Samah Sabawi’s Tales of a City by The Sea is poetically beautiful, discerning and honest in its examination of life in Gaza.

No angry, politicised, locked in sensationalism to be found here, despite what has been said of this work during 2016. Sabawi’s play is an astutely balanced, modern appraisal of what it means to live as a Palestinian under siege.  Read more…

Adelaide Theatre Guide Review: A gripping piece of theatre that begs to be seen and heard

Tony Busch

Adelaide Theatre Guide

June 11, 2016

This is a tale of conflict and survival told principally through the stories of two couples during the 2008 Gaza war.

Jomana (Helen Sawires) is a Palestinian journalist in Gaza who meets American born Palestinian doctor, Rami, (Osamah Sami) who arrives on board one of small boats that breaks the Israeli blockade.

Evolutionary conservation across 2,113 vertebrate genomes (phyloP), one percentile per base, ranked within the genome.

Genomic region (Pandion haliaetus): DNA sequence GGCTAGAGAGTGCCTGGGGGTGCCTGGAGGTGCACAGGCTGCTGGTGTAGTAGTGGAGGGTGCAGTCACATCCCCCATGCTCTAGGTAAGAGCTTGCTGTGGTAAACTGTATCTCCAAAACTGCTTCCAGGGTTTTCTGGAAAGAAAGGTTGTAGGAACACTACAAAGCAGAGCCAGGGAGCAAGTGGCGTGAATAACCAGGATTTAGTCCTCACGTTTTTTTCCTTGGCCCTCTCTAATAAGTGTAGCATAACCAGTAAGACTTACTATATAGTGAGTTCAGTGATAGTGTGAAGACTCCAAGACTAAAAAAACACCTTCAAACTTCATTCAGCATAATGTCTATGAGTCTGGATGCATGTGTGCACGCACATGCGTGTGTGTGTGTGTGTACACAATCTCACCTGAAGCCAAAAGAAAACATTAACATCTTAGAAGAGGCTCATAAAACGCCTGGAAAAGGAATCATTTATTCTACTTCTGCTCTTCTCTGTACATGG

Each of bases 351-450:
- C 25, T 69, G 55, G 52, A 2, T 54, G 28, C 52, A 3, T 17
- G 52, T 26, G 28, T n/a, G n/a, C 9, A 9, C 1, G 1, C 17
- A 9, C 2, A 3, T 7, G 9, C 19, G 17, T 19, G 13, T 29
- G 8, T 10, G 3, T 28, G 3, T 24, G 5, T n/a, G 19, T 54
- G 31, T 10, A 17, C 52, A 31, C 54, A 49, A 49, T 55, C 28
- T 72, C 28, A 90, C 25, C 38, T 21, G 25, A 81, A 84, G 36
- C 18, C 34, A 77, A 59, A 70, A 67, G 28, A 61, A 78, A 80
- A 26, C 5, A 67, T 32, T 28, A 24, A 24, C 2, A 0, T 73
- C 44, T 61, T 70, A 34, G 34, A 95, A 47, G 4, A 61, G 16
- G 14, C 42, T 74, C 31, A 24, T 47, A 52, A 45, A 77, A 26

Ali (Reece Vella) and Lama (Emina Ashman) are residents of Gaza. He loves her but she’s unsure whether to marry him or not.

The play traces the development of these two relationships amid the death and destruction that is everyday life in Gaza.

Samah Sabawi has created a potent narrative that brims with raw examples of the reality of living under a hostile authority. She explores relationships and family values in a place where people fight to retain some sense of normality amid the daily death toll; where “funerals and weddings have become part of daily life”.   Read more 

 

Interview Samah Sabawi on Radio Adelaide